Friday, September 9, 2011

I’ve been forbidden

By my wife from entering upon the premises alone of Crate and Barrel, Williams Sonoma, Le Gourmet Chef, or my personal favorite Sur la table. The second person is apparently supposed to keep me from actually buying anything while in these stores. Apparently she thinks this is like letting a child loose in a candy store. One of my daughters often will go with me as that voice of reason. With her along it is much like sending the wolf to watch the chicken coop.
Professional Grill Griddle
Now I know that what is inside isn’t what my mother would have used and probably can’t be called “old school,” but it does have that warm and fuzzy feeling. As I said earlier I have worked as a short order cook in my younger years. Last summer I received an email from Sur la table (surlatable.com) featuring a stainless steel professional grill griddle that fits on the top of your outdoor grill. The griddle turns your gas grill into a flat-top griddle that allows you to cook many things just like a real short order cook. I just had to have it.

Serious griddle cooking time griddle temp approx. 350 °F 
In this case I had to go to the store to see it before actually buying it. I went to the store with my wife in tow and when I saw it, instead of getting excited with me she said, “why do I need that?” “Because I’m writing a cook book and also a cooking blog, and brings back fond memories of my earlier cooking years.” If that wasn’t enough to seal the deal, it was also on sale! Now this is something my wife can understand.

Place sliders on a  hot grill

So I bought the griddle top, brought it home and placed it in the closet with my other gourmet treasures and left it there for over one year. Finally as my wife was cleaning she found it and asked “what do I do with this grill top that you just had to have?” OMG am I turning into a gourmet tool hoarder? I told her to leave it out and I would use it this Labor Day weekend, just after I finished with Lobsterpalooza (see 9-7-11 post).

Start flipping sliders over

You’re probably wondering what can you cook on an outdoor griddle? Anything! Fried eggs, poached eggs, hash browns, corned beef hash, roast beef hash, eggs-in-the-nest, pancakes, potato pancakes, French toast, hamburgers, hot dogs and many other things. With this griddle it is possible to duplicate the Japanese style of cooking called “Teppanyaki style” cooking. If you’ve ever had a chance to visit Ron of Japan, or Benihana you know what I’m talking about.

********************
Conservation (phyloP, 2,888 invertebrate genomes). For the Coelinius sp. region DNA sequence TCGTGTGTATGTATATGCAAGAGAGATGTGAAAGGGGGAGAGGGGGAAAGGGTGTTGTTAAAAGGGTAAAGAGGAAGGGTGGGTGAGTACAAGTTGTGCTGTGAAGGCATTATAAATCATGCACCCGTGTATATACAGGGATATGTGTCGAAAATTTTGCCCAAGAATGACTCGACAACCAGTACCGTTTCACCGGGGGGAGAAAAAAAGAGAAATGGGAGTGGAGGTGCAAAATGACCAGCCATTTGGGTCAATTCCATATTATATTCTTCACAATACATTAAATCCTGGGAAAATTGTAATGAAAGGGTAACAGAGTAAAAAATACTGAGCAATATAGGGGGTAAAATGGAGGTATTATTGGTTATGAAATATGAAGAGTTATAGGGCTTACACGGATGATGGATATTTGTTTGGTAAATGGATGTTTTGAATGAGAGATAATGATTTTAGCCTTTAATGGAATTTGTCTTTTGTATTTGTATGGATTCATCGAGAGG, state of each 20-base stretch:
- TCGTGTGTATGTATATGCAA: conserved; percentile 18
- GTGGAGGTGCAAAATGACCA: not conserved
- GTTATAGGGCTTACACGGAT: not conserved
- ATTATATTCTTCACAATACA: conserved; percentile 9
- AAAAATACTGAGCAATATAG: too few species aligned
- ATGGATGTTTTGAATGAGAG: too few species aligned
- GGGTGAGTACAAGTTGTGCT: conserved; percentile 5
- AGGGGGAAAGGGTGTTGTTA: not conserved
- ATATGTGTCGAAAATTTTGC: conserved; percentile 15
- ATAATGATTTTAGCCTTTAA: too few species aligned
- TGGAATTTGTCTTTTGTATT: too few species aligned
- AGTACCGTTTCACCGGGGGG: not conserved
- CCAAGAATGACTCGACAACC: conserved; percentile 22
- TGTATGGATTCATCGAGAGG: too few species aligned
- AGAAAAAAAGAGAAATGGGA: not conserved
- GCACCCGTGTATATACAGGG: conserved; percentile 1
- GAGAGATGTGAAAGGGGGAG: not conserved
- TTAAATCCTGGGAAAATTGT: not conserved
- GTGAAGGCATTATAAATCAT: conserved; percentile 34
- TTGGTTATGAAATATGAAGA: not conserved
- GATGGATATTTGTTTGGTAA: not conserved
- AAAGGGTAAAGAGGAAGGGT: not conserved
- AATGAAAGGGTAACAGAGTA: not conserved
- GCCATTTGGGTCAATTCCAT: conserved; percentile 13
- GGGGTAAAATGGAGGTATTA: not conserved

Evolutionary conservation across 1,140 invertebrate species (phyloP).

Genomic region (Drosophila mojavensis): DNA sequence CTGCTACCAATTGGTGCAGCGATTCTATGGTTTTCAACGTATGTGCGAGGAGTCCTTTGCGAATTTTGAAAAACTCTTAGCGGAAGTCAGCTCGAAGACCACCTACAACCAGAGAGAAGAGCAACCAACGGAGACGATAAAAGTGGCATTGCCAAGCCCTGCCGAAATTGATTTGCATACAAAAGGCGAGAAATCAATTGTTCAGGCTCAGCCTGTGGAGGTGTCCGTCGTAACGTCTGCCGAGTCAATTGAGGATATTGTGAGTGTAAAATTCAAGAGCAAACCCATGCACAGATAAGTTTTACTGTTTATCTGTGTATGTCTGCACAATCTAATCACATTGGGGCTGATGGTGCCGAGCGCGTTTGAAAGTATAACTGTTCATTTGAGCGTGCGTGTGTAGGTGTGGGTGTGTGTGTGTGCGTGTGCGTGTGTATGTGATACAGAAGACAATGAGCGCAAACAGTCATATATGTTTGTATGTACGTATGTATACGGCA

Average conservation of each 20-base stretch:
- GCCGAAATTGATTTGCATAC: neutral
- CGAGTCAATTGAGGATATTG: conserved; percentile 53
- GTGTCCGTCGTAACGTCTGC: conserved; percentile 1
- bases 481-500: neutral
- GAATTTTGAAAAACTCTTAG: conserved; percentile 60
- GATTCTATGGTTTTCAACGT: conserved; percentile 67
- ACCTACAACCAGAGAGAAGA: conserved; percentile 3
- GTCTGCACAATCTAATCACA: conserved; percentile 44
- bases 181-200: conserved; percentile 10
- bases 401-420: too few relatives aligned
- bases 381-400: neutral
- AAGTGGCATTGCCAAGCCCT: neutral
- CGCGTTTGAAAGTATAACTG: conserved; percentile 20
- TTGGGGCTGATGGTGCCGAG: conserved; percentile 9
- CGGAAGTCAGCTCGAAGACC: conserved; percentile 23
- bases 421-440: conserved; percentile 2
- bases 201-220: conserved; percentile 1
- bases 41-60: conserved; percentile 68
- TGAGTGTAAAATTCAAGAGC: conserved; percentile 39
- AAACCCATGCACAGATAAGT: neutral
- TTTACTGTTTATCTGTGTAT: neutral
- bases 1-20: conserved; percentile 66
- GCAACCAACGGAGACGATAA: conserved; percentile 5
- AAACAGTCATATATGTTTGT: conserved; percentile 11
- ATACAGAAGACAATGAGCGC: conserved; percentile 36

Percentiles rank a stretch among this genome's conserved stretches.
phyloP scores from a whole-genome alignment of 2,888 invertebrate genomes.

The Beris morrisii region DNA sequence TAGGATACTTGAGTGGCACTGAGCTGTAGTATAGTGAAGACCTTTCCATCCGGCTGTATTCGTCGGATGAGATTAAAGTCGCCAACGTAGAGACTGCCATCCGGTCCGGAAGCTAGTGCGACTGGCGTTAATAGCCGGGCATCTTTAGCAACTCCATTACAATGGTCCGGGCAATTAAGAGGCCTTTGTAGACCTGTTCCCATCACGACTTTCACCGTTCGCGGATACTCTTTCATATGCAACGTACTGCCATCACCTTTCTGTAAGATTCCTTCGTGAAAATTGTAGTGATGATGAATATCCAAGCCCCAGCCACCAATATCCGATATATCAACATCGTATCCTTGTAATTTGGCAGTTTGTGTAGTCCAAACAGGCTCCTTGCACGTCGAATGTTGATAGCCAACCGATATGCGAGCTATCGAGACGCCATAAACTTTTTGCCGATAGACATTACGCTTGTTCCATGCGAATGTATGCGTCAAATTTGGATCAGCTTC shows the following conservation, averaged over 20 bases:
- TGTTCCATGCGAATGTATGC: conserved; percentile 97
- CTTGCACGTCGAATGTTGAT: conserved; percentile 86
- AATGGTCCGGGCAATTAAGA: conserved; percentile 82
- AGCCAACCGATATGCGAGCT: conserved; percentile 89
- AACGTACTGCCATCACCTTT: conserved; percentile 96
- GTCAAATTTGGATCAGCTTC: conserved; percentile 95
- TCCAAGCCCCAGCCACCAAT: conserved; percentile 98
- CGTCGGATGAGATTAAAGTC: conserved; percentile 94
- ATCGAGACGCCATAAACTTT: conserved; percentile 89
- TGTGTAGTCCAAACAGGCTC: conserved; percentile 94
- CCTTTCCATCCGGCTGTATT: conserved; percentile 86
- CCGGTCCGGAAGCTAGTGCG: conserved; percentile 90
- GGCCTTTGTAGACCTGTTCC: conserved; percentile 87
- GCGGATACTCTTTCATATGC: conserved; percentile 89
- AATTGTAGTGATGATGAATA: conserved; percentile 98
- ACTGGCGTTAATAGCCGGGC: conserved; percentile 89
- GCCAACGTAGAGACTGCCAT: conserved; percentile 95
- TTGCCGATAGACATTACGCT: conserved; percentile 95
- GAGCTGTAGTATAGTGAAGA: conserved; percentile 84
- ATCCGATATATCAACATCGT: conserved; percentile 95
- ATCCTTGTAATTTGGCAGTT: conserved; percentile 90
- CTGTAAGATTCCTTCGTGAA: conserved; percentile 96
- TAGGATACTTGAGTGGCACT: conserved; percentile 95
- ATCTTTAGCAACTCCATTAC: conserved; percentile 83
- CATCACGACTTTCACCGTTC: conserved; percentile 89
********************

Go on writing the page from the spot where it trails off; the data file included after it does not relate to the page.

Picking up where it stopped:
Add bratwurst to grill
If you have a Wok at home then you probably have a dome shaped lid to put over it to steam vegetables. This dome lid is a critical tool when mastering the flat top griddle. You can actually poach an egg by frying the first side until half way to sunny side up eggs. Take a shot glass with 1/2 ounce of water in it. With the domed lid in one hand pour the water just over the egg and immediately cover with the dome. Depending how you like your poached eggs cook with dome on for about 30 seconds or less until the egg is poached.  This water method also works for melting cheese.
To get going you need to place the griddle on the gas grill and close the lid until the temperature reaches 350°F. At this time shut off the burners directly under half of the griddle leaving the burners on the other half to the on position.   


Pâte à choux  Lobster Puffs
Every time you take the time to cook outdoors you're just going to get hungry. As I mentioned in my last post, if you have any leftover lobster, you better make some lobster dip. Then go to the freezer where you should always have a supply of "Pâte à choux" on hand for just this reason. Pâte à choux dough is the same dough used for eclairs, cream puffs, profiteroles, and make a nice appetizer with savory fillings.
Teppanyaki style vegetables
Teppanyaki style shrimp
As you can see this grill griddle could be used to recreate your favorite Japanese restaurant at home in your backyard and on your grill. Look for a future post where I will experiment with Teppanyaki style cooking. Until then does anyone know how to make the egg sauce that they put on the shrimp.
Teppanyaki style shrimp with egg sauce

Yes all of this and more is possible with a flat top griddle. Don't forget that playing with fire should be left to professionals.
Teppanyaki style shrimp on fire
Now go get your griddle on! If you're looking for recipes just send me an email and I'll try to accomodate your request. tmelle606@gmail.com


© TMelle 1998-2011

2 comments:

grasshopper said...

Great post Tim. Hey, I was wondering if you're going to print more of you recipes. everything looks so good. Thanks

Tim M said...

Yes I will soon but concentrating more on sparking memories like your mom's "Birds." The lobster is easy just heavily salted water like the sea where they come from, drop them in the boiling water, while the lobster is cooking for 9 minutes, clarify some butter, or lust melt it. The hard park is breaking up the whole lobster and getting the meat out of the legs. As for the lobster dip it is nothing more than soft cream cheese, tabasco sauce, a couple drops of milk to smooth out the cream cheese, and a hole lot of lobster. You can buy small puff pastry cups and fill them. How's that?